The second policy setting denies access to the retail catalog in the Windows Store app but displays the private store. If you enable this setting, users will not be able to view the retail catalog in the Windows Store app, but they will be able to view apps in the private store. And if you disable or don´t configure this setting, users can access the retail catalog in the Windows Store app.

As a side effect to configuring the above two policies, this seemed to deny staff at his company the ability to do Windows Updates that are approved in WSUS before the deadline. This concerned him a bit, and he commented to me by saying, “Not sure yet how I feel about that. But I always set the deadline on WSUS for Saturdays at 06:00, so if they leave their machines on over the weekend, they pick up the updates by Monday.”

That seemed like an acceptable workaround to me, I replied. I also told him I appreciated him sharing with me what he had learned from this situation as navigating the ins and outs of Group Policy can be challenging for many of us who administer Active Directory environments. The Administrative Templates/Windows Components/Store/ policy itself has more than two dozen different policy settings spread between Computer Configuration and User Configuration, so figuring out which policies to configure to achieve the specific business need you have for your environment is often a game of trial and error. If you’re reading this article and you have any further suggestions or insights into configuring policy for similar scenarios, feel free to use the commenting feature below to share your thoughts with other readers.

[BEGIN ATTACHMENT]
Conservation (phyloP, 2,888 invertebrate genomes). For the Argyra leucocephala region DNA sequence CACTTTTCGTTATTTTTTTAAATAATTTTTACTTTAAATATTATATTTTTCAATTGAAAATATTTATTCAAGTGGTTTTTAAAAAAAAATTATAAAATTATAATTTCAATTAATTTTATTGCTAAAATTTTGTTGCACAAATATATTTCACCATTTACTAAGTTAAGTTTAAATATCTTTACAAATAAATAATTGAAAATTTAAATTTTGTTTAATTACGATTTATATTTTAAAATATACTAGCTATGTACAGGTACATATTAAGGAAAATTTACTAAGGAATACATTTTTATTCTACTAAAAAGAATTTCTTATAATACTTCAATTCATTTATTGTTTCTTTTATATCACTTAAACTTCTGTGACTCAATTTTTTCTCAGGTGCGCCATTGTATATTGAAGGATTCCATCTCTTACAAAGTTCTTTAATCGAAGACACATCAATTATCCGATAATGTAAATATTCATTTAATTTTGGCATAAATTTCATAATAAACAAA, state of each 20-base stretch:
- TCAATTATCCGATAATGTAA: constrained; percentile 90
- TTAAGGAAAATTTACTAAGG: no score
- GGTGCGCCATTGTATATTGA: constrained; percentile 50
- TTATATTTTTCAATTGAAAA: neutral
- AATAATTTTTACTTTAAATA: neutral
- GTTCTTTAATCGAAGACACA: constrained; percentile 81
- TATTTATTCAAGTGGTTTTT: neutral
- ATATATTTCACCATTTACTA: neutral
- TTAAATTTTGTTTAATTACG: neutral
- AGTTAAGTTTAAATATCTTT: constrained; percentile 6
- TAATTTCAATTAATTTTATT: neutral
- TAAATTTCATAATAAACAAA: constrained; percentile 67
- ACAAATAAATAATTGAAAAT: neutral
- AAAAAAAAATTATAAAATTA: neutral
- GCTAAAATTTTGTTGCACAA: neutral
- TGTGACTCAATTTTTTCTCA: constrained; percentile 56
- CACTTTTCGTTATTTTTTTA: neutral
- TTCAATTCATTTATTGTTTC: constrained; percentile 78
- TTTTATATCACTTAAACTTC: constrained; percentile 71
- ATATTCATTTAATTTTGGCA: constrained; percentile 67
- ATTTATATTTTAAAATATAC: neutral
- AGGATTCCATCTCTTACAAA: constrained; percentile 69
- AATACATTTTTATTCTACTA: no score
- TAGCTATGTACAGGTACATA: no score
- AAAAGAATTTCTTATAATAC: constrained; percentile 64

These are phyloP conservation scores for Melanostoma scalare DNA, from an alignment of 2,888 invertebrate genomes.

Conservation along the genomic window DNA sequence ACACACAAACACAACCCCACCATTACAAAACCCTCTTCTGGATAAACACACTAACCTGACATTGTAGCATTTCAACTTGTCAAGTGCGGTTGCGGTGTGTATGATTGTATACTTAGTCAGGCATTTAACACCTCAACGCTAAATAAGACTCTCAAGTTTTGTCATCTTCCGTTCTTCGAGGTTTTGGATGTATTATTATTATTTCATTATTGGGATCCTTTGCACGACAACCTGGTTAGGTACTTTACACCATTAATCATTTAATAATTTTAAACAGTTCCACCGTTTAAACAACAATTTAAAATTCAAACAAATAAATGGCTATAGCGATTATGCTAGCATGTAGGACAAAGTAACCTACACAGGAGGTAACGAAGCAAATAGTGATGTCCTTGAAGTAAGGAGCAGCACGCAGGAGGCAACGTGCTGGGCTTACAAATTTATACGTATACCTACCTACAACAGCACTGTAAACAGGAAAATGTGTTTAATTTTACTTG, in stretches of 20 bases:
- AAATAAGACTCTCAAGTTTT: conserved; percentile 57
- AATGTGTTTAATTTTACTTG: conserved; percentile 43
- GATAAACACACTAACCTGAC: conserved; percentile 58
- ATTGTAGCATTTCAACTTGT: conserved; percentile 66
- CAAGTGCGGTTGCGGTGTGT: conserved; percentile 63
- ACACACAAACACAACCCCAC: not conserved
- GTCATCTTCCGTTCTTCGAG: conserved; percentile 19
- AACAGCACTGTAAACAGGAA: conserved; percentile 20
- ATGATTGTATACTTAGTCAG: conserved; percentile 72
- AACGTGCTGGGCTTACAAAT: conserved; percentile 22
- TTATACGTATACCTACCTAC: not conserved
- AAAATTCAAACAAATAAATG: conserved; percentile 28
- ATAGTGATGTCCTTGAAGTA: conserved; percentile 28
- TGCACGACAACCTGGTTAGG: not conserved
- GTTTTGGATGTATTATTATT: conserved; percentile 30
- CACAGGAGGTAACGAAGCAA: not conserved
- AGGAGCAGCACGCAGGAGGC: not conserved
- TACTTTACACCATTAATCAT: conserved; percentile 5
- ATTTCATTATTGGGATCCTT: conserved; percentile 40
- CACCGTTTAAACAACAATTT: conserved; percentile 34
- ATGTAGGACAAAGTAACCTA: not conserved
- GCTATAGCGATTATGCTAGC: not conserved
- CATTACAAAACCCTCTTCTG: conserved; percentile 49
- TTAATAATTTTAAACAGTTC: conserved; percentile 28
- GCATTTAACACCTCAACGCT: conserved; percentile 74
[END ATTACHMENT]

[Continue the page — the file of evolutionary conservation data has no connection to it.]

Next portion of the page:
Featured image: Shutterstock

1 thought on “Making your private store play nice with Windows Update”

  1. Good Article.Is there any improvement in the way we manage Private store app update and windows update.I want to enable Private store update but users are getting pop up saying your machine is not up date and able to check for updates manually and install.If we disable the check for updates feature will it affect any scanning and installing updates configured to WSUS